The Chinese government said on Thursday that it had approved a homegrown coronavirus vaccine after an early analysis of clinical trial results showed that it was effective. The announcements sent a positive signal for the global rollout of Chinese vaccines but lacked crucial details.
The manufacturer, a state-controlled firm called Sinopharm, said on Wednesday that a vaccine candidate made by its Beijing Institute of Biological Products arm had an efficacy rate of 79 percent based on an interim analysis of Phase 3 trials. Sinopharm said it had filed an application with Chinese regulators to allow the vaccine to be used broadly, and on Thursday the government said the vaccine had been granted conditional approval.
If supported, the interim results will bolster claims that Chinese officials have made in recent days that the country’s vaccines are safe and effective. Even before the government issued its official approval, the authorities had already moved ahead with mass vaccinations, defying industry norms. They plan to vaccinate 50 million people in China by mid-February, when hundreds of millions are expected to travel for the Lunar New Year holiday.
But Sinopharm’s announcement provided no breakdown of results and left many questions unanswered, adding to a lack of clarity that has dogged China’s coronavirus vaccine development for months. Wu Yonglin, Sinopharm’s president, said on Thursday that the company would publish details of the trials in major academic journals later.
China’s drive to develop a homegrown vaccine speaks to the country’s technological and diplomatic ambitions. A successful vaccine would support the country’s claim as a peer and rival to the United States and other developed countries in biomedical sciences.
The Sinopharm vaccine’s results show that it is less effective than others that have been approved in other countries. Still, the results are well above the 50 percent threshold that makes a vaccine effective in the eyes of the medical establishment.
Two other coronavirus vaccines, made by Moderna and Pfizer-BioNTech, have been shown to have an efficacy rate of about 95 percent. The Pfizer-BioNTech vaccine has received authorization in more than 40 countries. Moderna’s vaccine has been authorized in the United States, and other countries are evaluating its trial results. Russia has announced that its Sputnik V vaccine has an efficacy rate of 91 percent and has begun a mass vaccination campaign.
Beijing has leaned heavily on the promise of its vaccines to strengthen ties with developing countries deemed vital to China’s interests. Officials have toured the world pledging to provide Chinese vaccines as a “global public good,” a charm offensive that the United States may seek to counter, particularly when the campaign encroaches on its backyard.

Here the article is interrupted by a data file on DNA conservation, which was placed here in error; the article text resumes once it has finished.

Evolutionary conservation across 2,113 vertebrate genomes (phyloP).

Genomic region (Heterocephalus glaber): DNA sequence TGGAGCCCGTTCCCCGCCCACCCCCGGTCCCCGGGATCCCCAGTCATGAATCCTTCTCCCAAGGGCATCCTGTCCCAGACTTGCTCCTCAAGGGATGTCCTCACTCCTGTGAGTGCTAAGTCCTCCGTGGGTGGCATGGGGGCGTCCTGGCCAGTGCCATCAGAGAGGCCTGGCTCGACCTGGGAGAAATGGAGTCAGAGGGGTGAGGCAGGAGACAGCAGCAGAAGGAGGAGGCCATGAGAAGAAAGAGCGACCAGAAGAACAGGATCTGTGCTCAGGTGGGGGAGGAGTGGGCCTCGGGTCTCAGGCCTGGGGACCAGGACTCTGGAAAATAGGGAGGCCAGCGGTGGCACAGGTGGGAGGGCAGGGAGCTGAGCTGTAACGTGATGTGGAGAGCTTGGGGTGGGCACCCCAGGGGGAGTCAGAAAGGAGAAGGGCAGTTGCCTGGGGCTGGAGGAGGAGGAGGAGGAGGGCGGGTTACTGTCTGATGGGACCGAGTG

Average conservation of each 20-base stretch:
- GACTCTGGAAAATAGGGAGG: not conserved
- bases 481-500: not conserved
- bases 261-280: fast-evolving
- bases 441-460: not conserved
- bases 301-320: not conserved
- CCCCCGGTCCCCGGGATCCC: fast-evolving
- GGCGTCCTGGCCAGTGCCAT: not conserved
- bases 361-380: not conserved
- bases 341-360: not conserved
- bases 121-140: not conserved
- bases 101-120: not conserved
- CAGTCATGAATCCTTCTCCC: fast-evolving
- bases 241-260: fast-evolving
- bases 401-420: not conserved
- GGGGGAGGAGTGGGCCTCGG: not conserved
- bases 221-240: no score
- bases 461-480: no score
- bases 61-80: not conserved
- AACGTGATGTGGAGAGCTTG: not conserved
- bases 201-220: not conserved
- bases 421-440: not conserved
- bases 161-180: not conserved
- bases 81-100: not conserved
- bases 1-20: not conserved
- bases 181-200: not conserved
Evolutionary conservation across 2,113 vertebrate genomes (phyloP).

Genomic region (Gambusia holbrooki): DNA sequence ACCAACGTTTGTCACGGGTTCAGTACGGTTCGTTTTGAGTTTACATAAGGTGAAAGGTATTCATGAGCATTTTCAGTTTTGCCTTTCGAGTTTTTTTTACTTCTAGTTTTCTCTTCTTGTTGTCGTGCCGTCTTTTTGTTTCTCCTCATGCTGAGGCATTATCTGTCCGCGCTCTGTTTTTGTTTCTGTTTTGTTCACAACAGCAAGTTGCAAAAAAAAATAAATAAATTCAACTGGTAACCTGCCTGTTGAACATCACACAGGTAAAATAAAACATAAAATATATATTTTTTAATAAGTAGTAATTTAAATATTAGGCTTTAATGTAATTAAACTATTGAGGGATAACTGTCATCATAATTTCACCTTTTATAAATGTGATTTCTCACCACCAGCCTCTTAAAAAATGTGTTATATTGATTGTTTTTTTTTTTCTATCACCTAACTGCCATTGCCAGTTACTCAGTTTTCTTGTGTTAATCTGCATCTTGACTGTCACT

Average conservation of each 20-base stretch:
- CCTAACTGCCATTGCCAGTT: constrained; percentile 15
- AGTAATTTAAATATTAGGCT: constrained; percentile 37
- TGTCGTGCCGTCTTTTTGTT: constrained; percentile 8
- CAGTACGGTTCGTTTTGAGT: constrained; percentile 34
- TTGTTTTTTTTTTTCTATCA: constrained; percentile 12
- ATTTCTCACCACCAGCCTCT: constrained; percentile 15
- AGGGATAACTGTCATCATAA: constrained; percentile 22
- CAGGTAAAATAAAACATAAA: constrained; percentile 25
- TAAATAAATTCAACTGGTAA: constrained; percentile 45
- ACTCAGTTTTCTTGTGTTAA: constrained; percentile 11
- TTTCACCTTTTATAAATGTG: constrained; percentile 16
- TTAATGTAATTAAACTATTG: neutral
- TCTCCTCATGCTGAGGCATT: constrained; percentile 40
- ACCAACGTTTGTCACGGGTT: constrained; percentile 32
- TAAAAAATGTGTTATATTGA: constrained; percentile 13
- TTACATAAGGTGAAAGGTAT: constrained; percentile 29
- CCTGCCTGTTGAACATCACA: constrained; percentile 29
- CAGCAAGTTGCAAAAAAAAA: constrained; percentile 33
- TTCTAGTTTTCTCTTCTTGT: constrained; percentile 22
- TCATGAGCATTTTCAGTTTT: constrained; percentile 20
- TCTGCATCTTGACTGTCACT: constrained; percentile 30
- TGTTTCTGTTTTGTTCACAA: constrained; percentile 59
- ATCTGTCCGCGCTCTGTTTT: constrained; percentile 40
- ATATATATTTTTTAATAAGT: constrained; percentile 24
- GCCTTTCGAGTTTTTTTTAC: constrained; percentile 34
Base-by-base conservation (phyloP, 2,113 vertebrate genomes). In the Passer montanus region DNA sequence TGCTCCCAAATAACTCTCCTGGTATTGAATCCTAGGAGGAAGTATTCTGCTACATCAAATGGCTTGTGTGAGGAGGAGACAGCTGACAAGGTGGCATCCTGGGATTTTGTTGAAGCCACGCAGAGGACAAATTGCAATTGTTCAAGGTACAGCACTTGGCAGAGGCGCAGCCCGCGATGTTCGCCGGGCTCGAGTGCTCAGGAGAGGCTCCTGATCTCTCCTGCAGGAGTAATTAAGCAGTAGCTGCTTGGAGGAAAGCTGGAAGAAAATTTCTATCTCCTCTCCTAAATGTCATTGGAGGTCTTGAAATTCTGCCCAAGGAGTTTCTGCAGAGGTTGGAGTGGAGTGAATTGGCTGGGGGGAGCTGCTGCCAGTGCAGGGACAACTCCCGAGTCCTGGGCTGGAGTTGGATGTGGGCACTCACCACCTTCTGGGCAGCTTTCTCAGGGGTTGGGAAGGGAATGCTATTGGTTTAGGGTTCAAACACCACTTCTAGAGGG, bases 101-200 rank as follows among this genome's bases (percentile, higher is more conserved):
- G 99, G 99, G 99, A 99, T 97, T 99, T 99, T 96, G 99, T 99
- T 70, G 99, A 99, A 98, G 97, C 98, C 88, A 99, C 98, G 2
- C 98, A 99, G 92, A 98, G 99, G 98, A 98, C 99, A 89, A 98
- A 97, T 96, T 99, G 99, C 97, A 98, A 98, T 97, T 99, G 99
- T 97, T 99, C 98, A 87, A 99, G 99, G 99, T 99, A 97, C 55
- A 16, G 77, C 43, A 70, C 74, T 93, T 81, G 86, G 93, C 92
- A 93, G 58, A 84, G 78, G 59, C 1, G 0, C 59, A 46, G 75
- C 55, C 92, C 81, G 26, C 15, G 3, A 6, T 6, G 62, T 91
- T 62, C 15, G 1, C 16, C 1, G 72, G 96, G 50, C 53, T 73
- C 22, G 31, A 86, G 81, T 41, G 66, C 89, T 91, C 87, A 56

The political stakes in the race for a vaccine are particularly high for China’s authoritarian Communist Party, which has been criticized for stifling information and playing down the virus when it first emerged in the city of Wuhan late last year.
A successful vaccine, if quickly made available to the world, could help repair the party’s image globally and that of its leader, Xi Jinping. The Chinese companies have said their vaccine would be cheaper and easier to transport, which if proven could give them significant appeal in the developing world.
Chinese vaccines may still be greeted with other questions. Scientists said that the headline figures released by Sinopharm were encouraging but that the lack of supporting data made it difficult for the results to be independently assessed.
Covid-19 Vaccines ›
Answers to Your Vaccine Questions
With distribution of a coronavirus vaccine beginning in the U.S., here are answers to some questions you may be wondering about:
- If I live in the U.S., when can I get the vaccine? While the exact order of vaccine recipients may vary by state, most will likely put medical workers and residents of long-term care facilities first. If you want to understand how this decision is getting made, this article will help.
- When can I return to normal life after being vaccinated? Life will return to normal only when society as a whole gains enough protection against the coronavirus. Once countries authorize a vaccine, they’ll only be able to vaccinate a few percent of their citizens at most in the first couple months. The unvaccinated majority will still remain vulnerable to getting infected. A growing number of coronavirus vaccines are showing robust protection against becoming sick. But it’s also possible for people to spread the virus without even knowing they’re infected because they experience only mild symptoms or none at all. Scientists don’t yet know if the vaccines also block the transmission of the coronavirus. So for the time being, even vaccinated people will need to wear masks, avoid indoor crowds, and so on. Once enough people get vaccinated, it will become very difficult for the coronavirus to find vulnerable people to infect. Depending on how quickly we as a society achieve that goal, life might start approaching something like normal by the fall 2021.
- If I’ve been vaccinated, do I still need to wear a mask? Yes, but not forever. Here’s why. The coronavirus vaccines are injected deep into the muscles and stimulate the immune system to produce antibodies. This appears to be enough protection to keep the vaccinated person from getting ill. But what’s not clear is whether it’s possible for the virus to bloom in the nose — and be sneezed or breathed out to infect others — even as antibodies elsewhere in the body have mobilized to prevent the vaccinated person from getting sick. The vaccine clinical trials were designed to determine whether vaccinated people are protected from illness — not to find out whether they could still spread the coronavirus. Based on studies of flu vaccine and even patients infected with Covid-19, researchers have reason to be hopeful that vaccinated people won’t spread the virus, but more research is needed. In the meantime, everyone — even vaccinated people — will need to think of themselves as possible silent spreaders and keep wearing a mask. Read more here.